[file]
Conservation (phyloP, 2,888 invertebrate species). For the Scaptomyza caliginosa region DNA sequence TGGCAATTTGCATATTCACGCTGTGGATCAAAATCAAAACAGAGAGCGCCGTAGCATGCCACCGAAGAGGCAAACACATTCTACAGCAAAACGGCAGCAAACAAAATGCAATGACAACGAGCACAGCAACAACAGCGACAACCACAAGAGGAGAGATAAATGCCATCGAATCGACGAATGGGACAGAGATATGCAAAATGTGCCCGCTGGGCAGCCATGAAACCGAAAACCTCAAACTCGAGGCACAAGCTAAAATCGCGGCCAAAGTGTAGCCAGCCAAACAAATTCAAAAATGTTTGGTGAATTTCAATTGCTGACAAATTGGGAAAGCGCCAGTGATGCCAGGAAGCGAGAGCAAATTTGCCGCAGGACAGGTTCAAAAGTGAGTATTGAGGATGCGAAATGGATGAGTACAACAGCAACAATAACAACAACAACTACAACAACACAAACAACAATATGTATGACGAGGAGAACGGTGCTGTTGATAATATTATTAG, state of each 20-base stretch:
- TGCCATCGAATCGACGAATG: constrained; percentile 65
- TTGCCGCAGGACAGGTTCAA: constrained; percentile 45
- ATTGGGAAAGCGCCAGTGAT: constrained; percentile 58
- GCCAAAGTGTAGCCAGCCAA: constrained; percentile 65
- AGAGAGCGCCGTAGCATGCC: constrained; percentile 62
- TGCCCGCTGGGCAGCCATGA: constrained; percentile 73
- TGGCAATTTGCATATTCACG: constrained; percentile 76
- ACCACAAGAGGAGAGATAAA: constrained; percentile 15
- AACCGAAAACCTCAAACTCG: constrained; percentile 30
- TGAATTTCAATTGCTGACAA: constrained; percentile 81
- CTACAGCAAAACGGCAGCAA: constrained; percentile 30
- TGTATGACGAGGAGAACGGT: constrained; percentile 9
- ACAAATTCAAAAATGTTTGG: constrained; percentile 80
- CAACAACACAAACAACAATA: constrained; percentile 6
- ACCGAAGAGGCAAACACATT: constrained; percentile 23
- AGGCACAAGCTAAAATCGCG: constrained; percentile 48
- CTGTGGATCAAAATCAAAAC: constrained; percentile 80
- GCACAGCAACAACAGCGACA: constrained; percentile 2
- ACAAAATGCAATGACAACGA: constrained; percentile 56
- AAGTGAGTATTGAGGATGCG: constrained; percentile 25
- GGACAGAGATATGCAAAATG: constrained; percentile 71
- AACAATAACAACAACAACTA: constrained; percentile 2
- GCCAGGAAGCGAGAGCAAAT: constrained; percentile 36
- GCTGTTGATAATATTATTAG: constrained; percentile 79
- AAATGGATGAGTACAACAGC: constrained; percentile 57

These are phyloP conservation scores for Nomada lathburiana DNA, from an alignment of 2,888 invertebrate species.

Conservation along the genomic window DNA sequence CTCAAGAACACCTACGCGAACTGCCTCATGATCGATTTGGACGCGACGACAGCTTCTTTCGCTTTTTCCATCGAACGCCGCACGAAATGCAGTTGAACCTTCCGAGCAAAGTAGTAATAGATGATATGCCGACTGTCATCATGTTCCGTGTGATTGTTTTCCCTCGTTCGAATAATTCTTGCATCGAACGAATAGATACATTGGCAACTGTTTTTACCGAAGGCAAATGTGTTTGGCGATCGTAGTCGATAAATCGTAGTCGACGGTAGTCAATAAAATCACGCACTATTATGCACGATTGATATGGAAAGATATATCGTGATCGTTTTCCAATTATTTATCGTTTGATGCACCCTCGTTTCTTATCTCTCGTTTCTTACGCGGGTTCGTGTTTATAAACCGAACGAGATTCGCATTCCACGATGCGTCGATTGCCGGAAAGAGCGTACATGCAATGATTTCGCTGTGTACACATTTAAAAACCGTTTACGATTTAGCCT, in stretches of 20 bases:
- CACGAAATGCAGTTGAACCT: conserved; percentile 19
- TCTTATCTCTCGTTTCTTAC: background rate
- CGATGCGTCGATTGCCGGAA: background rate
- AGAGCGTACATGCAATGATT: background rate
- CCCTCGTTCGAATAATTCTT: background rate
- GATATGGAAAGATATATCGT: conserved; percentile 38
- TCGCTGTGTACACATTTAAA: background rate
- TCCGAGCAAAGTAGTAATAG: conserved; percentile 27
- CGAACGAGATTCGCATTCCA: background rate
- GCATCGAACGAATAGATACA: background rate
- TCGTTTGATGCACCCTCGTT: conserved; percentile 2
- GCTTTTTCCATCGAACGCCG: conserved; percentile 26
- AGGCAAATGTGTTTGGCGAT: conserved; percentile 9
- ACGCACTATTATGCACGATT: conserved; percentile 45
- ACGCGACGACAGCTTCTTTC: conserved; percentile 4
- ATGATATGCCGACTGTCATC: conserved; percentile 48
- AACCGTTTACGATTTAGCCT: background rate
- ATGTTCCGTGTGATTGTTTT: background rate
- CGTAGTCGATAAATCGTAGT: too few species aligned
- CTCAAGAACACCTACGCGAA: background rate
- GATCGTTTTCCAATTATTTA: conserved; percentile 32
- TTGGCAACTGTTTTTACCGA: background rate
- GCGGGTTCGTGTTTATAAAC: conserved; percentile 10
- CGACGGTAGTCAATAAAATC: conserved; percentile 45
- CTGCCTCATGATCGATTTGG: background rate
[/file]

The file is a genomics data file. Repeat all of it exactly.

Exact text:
Conservation (phyloP, 2,888 invertebrate species). For the Scaptomyza caliginosa region DNA sequence TGGCAATTTGCATATTCACGCTGTGGATCAAAATCAAAACAGAGAGCGCCGTAGCATGCCACCGAAGAGGCAAACACATTCTACAGCAAAACGGCAGCAAACAAAATGCAATGACAACGAGCACAGCAACAACAGCGACAACCACAAGAGGAGAGATAAATGCCATCGAATCGACGAATGGGACAGAGATATGCAAAATGTGCCCGCTGGGCAGCCATGAAACCGAAAACCTCAAACTCGAGGCACAAGCTAAAATCGCGGCCAAAGTGTAGCCAGCCAAACAAATTCAAAAATGTTTGGTGAATTTCAATTGCTGACAAATTGGGAAAGCGCCAGTGATGCCAGGAAGCGAGAGCAAATTTGCCGCAGGACAGGTTCAAAAGTGAGTATTGAGGATGCGAAATGGATGAGTACAACAGCAACAATAACAACAACAACTACAACAACACAAACAACAATATGTATGACGAGGAGAACGGTGCTGTTGATAATATTATTAG, state of each 20-base stretch:
- TGCCATCGAATCGACGAATG: constrained; percentile 65
- TTGCCGCAGGACAGGTTCAA: constrained; percentile 45
- ATTGGGAAAGCGCCAGTGAT: constrained; percentile 58
- GCCAAAGTGTAGCCAGCCAA: constrained; percentile 65
- AGAGAGCGCCGTAGCATGCC: constrained; percentile 62
- TGCCCGCTGGGCAGCCATGA: constrained; percentile 73
- TGGCAATTTGCATATTCACG: constrained; percentile 76
- ACCACAAGAGGAGAGATAAA: constrained; percentile 15
- AACCGAAAACCTCAAACTCG: constrained; percentile 30
- TGAATTTCAATTGCTGACAA: constrained; percentile 81
- CTACAGCAAAACGGCAGCAA: constrained; percentile 30
- TGTATGACGAGGAGAACGGT: constrained; percentile 9
- ACAAATTCAAAAATGTTTGG: constrained; percentile 80
- CAACAACACAAACAACAATA: constrained; percentile 6
- ACCGAAGAGGCAAACACATT: constrained; percentile 23
- AGGCACAAGCTAAAATCGCG: constrained; percentile 48
- CTGTGGATCAAAATCAAAAC: constrained; percentile 80
- GCACAGCAACAACAGCGACA: constrained; percentile 2
- ACAAAATGCAATGACAACGA: constrained; percentile 56
- AAGTGAGTATTGAGGATGCG: constrained; percentile 25
- GGACAGAGATATGCAAAATG: constrained; percentile 71
- AACAATAACAACAACAACTA: constrained; percentile 2
- GCCAGGAAGCGAGAGCAAAT: constrained; percentile 36
- GCTGTTGATAATATTATTAG: constrained; percentile 79
- AAATGGATGAGTACAACAGC: constrained; percentile 57

These are phyloP conservation scores for Nomada lathburiana DNA, from an alignment of 2,888 invertebrate species.

Conservation along the genomic window DNA sequence CTCAAGAACACCTACGCGAACTGCCTCATGATCGATTTGGACGCGACGACAGCTTCTTTCGCTTTTTCCATCGAACGCCGCACGAAATGCAGTTGAACCTTCCGAGCAAAGTAGTAATAGATGATATGCCGACTGTCATCATGTTCCGTGTGATTGTTTTCCCTCGTTCGAATAATTCTTGCATCGAACGAATAGATACATTGGCAACTGTTTTTACCGAAGGCAAATGTGTTTGGCGATCGTAGTCGATAAATCGTAGTCGACGGTAGTCAATAAAATCACGCACTATTATGCACGATTGATATGGAAAGATATATCGTGATCGTTTTCCAATTATTTATCGTTTGATGCACCCTCGTTTCTTATCTCTCGTTTCTTACGCGGGTTCGTGTTTATAAACCGAACGAGATTCGCATTCCACGATGCGTCGATTGCCGGAAAGAGCGTACATGCAATGATTTCGCTGTGTACACATTTAAAAACCGTTTACGATTTAGCCT, in stretches of 20 bases:
- CACGAAATGCAGTTGAACCT: conserved; percentile 19
- TCTTATCTCTCGTTTCTTAC: background rate
- CGATGCGTCGATTGCCGGAA: background rate
- AGAGCGTACATGCAATGATT: background rate
- CCCTCGTTCGAATAATTCTT: background rate
- GATATGGAAAGATATATCGT: conserved; percentile 38
- TCGCTGTGTACACATTTAAA: background rate
- TCCGAGCAAAGTAGTAATAG: conserved; percentile 27
- CGAACGAGATTCGCATTCCA: background rate
- GCATCGAACGAATAGATACA: background rate
- TCGTTTGATGCACCCTCGTT: conserved; percentile 2
- GCTTTTTCCATCGAACGCCG: conserved; percentile 26
- AGGCAAATGTGTTTGGCGAT: conserved; percentile 9
- ACGCACTATTATGCACGATT: conserved; percentile 45
- ACGCGACGACAGCTTCTTTC: conserved; percentile 4
- ATGATATGCCGACTGTCATC: conserved; percentile 48
- AACCGTTTACGATTTAGCCT: background rate
- ATGTTCCGTGTGATTGTTTT: background rate
- CGTAGTCGATAAATCGTAGT: too few species aligned
- CTCAAGAACACCTACGCGAA: background rate
- GATCGTTTTCCAATTATTTA: conserved; percentile 32
- TTGGCAACTGTTTTTACCGA: background rate
- GCGGGTTCGTGTTTATAAAC: conserved; percentile 10
- CGACGGTAGTCAATAAAATC: conserved; percentile 45
- CTGCCTCATGATCGATTTGG: background rate